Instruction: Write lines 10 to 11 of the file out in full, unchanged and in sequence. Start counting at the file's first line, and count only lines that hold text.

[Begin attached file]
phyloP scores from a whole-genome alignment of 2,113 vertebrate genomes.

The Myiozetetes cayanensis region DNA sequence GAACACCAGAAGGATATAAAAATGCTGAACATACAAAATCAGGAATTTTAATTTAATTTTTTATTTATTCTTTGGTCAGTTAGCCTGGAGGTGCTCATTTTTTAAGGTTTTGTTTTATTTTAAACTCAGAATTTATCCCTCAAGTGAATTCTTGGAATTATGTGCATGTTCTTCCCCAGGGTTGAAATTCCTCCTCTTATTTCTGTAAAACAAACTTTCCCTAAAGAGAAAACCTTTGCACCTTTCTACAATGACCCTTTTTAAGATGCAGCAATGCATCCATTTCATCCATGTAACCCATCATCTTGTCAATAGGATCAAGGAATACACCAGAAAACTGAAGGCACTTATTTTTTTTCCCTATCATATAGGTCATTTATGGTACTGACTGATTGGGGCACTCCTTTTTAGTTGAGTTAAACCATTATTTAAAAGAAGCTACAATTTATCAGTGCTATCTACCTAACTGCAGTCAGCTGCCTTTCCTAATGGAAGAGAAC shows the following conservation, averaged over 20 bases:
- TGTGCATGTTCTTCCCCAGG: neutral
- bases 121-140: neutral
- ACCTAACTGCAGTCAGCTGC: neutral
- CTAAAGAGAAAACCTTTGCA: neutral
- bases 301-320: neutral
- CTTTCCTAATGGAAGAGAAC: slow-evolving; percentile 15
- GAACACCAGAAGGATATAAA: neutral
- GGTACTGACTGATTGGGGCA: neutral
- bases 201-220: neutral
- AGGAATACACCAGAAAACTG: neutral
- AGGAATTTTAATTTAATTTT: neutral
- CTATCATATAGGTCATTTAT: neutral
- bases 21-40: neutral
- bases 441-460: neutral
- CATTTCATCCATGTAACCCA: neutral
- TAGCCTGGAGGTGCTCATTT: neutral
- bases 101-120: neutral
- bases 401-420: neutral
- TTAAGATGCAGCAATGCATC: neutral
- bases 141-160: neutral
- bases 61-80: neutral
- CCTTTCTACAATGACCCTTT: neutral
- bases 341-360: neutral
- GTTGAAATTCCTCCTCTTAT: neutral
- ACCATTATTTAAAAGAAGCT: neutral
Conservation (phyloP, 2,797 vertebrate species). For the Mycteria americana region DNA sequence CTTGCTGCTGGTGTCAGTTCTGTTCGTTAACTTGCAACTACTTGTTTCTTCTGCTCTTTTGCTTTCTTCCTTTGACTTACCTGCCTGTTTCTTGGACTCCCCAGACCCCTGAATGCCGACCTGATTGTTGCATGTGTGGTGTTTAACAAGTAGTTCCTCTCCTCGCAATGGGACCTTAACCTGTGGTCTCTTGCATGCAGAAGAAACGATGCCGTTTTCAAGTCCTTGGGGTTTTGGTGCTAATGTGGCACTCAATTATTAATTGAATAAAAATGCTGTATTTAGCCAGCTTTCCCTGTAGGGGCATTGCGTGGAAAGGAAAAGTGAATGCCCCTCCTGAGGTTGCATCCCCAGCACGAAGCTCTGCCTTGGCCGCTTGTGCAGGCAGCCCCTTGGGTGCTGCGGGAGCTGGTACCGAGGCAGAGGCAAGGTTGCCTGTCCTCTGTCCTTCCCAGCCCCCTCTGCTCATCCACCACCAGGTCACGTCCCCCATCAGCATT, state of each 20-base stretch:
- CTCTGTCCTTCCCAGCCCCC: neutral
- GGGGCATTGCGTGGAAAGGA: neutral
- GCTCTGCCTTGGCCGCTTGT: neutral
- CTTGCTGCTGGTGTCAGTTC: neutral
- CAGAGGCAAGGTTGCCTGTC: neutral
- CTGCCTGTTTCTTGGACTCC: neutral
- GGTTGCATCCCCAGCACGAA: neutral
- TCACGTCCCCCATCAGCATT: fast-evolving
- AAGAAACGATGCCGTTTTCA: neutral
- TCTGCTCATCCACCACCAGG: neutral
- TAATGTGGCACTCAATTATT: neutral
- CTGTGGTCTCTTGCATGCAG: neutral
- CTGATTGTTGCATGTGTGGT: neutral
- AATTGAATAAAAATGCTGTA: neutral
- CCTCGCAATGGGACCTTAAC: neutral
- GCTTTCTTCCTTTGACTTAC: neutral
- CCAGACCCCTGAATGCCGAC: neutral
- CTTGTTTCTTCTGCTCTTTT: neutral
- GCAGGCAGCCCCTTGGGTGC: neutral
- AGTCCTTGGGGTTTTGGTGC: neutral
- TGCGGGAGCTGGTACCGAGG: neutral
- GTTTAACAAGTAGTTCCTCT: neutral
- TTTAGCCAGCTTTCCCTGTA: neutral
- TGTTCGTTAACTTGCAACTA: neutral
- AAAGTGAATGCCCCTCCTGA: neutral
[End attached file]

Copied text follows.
- GGTACTGACTGATTGGGGCA: neutral
- bases 201-220: neutral